Pain is a highly prevalent symptom among cancer patients and as yet there is no universally accepted cancer pain assessment tool (Hjermstad, et al. 2008). Mrs. Smith experienced pain and was under medication which included nonsteroidal anti-inflammatory drugs and opioids. These drugs have been proven to be effective in pain management (Qaseem et al., 2008). Undoubtedly, conventional treatments as the ones named above are the most widely used and accepted by the health care community. Even so, complementary therapies may be used to help better cope with the symptoms of cancer of the side effects of conventional treatments. In the last stages of her illness, Mrs. Smith’s pain could not be relieved by the pain management medication that she was using. Cancer Council NSW (2008) states that these therapies can be a source or comfort and relief for people having palliative care.

While not all complementary therapies are scientifically proven to work or even be safe, there are some which are valuable and help improve palliative care. For example, the problem of anxiety can be eased by practicing meditation. While massages are known to reduce pain and fatigue, Mrs. Smith rejected the offer for some king of gentle massages. This may have been the result of her cultural background since she is from Egypt and is heavily influence by Muslim lifestyle. An alternative therapy such as Aromatherapy may have been more appropriate for Mrs. Smith. This therapy uses aromatic essential oils and it helps relief fatigue, pain and even sleeplessness (Cancer Council NSW, 2008, p.44). Aromatherapy is also proven to help in relaxation and gives a sense of calm hence helping to reduce depression.

Pain is a significant problem for many patients with cancer despite the various pain management regimes used (Duggleby, 2000). Management of pain should be an individualized process since pain perception is an individual experience. Moreover, pain is not only a physical experience but may include other factors such as emotions and social circumstances (Charlton, 2002).

More and Better Information

The final decision maker in palliative care should be the patient. As such, the patient should be equipped with information that they can use to make sound decisions concerning their care. Resnick (2001) reveals that there is a general perception among health care professionals that bad news will provoke a high level of anxiety in the patient and their family. As a result of this, health care professionals choose to remain quite even when the patient is aware of his or her situation. This general perception is wrong and findings by Schmidt, et al. (2009) indicate that family’s ignorance of diagnosis results in a higher prevalence of disorders like depression and anxiety.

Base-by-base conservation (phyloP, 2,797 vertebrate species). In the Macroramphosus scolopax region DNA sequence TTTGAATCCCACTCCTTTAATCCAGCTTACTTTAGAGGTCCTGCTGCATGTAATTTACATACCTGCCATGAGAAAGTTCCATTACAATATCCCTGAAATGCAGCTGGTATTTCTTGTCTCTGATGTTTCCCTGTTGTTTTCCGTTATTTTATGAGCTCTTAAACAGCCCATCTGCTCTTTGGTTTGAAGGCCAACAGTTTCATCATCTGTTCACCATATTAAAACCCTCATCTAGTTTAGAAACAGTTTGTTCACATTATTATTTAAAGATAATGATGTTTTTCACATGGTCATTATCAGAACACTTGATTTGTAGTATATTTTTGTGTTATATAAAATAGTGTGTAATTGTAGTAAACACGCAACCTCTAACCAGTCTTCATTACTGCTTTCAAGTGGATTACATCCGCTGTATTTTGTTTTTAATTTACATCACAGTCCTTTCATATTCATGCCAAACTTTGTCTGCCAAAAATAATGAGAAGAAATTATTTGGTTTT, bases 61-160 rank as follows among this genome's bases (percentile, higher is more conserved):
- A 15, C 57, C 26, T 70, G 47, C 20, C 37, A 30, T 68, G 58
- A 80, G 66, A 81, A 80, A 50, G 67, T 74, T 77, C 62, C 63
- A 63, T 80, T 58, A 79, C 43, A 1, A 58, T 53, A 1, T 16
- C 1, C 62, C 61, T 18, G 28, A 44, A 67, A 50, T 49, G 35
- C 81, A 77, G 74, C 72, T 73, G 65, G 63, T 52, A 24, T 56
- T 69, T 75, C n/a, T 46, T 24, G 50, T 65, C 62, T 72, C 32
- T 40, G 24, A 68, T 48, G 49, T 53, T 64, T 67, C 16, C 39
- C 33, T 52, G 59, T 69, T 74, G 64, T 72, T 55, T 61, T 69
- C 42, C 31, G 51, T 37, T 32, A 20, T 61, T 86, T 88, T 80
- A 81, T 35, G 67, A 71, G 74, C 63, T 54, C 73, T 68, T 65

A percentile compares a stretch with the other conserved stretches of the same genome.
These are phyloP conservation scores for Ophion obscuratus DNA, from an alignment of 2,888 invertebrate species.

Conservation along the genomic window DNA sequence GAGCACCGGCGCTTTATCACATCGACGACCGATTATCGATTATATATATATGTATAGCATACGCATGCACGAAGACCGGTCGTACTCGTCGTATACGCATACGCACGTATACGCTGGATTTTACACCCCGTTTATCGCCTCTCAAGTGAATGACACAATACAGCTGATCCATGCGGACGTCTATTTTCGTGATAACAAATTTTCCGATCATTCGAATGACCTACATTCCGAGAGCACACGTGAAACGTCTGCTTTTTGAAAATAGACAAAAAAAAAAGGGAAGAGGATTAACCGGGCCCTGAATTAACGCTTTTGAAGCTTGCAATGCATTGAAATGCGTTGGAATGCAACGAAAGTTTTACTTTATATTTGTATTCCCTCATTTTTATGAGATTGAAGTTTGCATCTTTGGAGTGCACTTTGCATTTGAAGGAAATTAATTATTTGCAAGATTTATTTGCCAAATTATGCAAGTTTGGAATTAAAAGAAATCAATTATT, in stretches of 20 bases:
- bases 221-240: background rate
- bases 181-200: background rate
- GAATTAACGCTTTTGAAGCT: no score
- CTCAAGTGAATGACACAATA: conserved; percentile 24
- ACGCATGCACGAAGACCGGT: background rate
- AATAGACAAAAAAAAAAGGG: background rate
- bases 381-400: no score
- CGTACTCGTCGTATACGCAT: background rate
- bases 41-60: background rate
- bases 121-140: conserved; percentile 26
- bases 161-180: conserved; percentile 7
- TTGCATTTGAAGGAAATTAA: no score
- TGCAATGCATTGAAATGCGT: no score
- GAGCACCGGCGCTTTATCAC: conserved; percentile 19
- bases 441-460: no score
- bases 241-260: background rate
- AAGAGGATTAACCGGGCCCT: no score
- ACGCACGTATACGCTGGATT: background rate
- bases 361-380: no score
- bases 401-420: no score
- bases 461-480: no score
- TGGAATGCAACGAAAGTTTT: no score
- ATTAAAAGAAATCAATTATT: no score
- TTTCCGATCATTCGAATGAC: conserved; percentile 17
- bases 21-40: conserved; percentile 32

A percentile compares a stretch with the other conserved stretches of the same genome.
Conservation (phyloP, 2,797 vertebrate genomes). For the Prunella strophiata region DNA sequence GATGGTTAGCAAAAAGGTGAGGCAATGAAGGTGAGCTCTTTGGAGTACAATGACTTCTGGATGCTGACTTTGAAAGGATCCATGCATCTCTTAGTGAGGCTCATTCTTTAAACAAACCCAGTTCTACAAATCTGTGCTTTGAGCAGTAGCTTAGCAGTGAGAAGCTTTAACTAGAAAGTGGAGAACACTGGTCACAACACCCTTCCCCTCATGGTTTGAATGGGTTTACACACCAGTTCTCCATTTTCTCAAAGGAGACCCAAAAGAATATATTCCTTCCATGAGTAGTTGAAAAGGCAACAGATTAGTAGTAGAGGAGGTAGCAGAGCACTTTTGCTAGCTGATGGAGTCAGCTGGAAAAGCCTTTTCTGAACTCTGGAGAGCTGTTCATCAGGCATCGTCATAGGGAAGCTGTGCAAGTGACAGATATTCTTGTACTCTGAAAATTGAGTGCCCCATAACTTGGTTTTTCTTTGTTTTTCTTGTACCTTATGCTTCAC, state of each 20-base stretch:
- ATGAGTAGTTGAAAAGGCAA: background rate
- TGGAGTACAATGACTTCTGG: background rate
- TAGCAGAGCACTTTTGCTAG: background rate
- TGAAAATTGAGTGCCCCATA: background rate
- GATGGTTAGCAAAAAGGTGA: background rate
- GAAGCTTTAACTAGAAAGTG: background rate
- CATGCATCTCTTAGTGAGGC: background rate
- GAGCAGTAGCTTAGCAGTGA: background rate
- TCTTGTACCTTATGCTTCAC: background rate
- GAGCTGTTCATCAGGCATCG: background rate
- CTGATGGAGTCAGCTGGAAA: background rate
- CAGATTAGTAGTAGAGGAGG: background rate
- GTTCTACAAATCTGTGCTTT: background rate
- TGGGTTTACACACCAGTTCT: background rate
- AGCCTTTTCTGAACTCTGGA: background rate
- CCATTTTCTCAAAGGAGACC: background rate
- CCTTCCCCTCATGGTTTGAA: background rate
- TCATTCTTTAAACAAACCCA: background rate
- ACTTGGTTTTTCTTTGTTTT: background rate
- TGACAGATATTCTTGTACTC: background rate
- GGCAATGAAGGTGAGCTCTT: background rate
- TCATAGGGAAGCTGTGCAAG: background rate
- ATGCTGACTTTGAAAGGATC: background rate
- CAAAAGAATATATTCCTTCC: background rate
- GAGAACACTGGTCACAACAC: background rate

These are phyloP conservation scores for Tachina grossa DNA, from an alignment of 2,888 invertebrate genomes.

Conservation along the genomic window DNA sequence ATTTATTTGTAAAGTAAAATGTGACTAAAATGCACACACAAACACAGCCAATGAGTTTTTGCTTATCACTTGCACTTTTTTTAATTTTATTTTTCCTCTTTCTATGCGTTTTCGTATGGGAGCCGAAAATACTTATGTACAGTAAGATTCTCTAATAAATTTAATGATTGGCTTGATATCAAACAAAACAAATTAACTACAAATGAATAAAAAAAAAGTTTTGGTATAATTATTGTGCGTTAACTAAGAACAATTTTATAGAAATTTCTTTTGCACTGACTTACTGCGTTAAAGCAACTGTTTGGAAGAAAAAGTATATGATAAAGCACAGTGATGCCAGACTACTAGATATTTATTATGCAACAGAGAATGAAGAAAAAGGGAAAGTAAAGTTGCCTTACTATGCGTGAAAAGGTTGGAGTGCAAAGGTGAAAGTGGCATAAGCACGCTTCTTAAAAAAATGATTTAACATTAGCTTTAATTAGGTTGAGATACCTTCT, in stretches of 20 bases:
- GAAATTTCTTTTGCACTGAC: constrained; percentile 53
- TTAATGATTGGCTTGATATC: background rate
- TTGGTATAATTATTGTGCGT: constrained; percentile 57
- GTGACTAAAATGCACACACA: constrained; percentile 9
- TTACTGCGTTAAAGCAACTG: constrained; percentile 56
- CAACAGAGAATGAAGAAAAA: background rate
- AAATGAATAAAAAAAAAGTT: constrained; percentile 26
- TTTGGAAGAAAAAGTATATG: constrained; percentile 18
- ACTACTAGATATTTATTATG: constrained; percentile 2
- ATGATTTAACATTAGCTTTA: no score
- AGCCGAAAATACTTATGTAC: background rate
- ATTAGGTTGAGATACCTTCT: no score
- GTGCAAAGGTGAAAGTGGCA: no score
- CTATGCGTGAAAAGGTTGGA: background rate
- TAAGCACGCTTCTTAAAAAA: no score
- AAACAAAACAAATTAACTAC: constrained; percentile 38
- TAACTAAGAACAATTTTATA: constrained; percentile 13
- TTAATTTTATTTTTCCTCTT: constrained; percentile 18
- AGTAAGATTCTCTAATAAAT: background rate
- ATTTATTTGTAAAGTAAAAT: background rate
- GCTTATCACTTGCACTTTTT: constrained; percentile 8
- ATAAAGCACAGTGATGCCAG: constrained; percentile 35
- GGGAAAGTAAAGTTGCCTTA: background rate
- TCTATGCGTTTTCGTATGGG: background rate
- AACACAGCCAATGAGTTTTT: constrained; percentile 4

A study by Taylor (1992) indicated that proper adjustment to illness was positively correlated with a sense of meaning. As such, the palliative professionals who work with chronically ill patients should look out for adjustment problems and look for means to solve them. Perceived loss of control is a predictor of psychological distress as was witnessed in the case of Mrs. Smith.

Availability of information has a number of significant advantages. To the patient, information allows them to make informed decisions about their treatment and care. Healthcare professionals on the other hand find it easier to treat and care for patients who are aware of their diagnosis (Charlton, 2002). The family is also able to say goodbye to their loved one and hence avoid feeling guilty when the patient dies.

Social Support

The social networks for the patient are reduced in the final phase of a terminal illness since the patient may be afraid of upsetting or depressing their family or friends or may wish to have space to come to terms with their feelings. In her final stages, Mrs. Smith preferred to be left alone in her room. This contributed to her stress and anxiety since it reduced her social support system. The importance of a patient’s social support system is crucial to palliation and ways to increase this social support should be explored for each individual patient (Sourby, 1998). Mrs. Smith’s family declined all kinds of social functions because of her medical condition. This had a negative effect on the entire family since it decreased the social support that the family could depend on. The palliative care professions should have encouraged the family to engage in social functions and hence maintain the social support that would serve an important role when the family was coping with loss.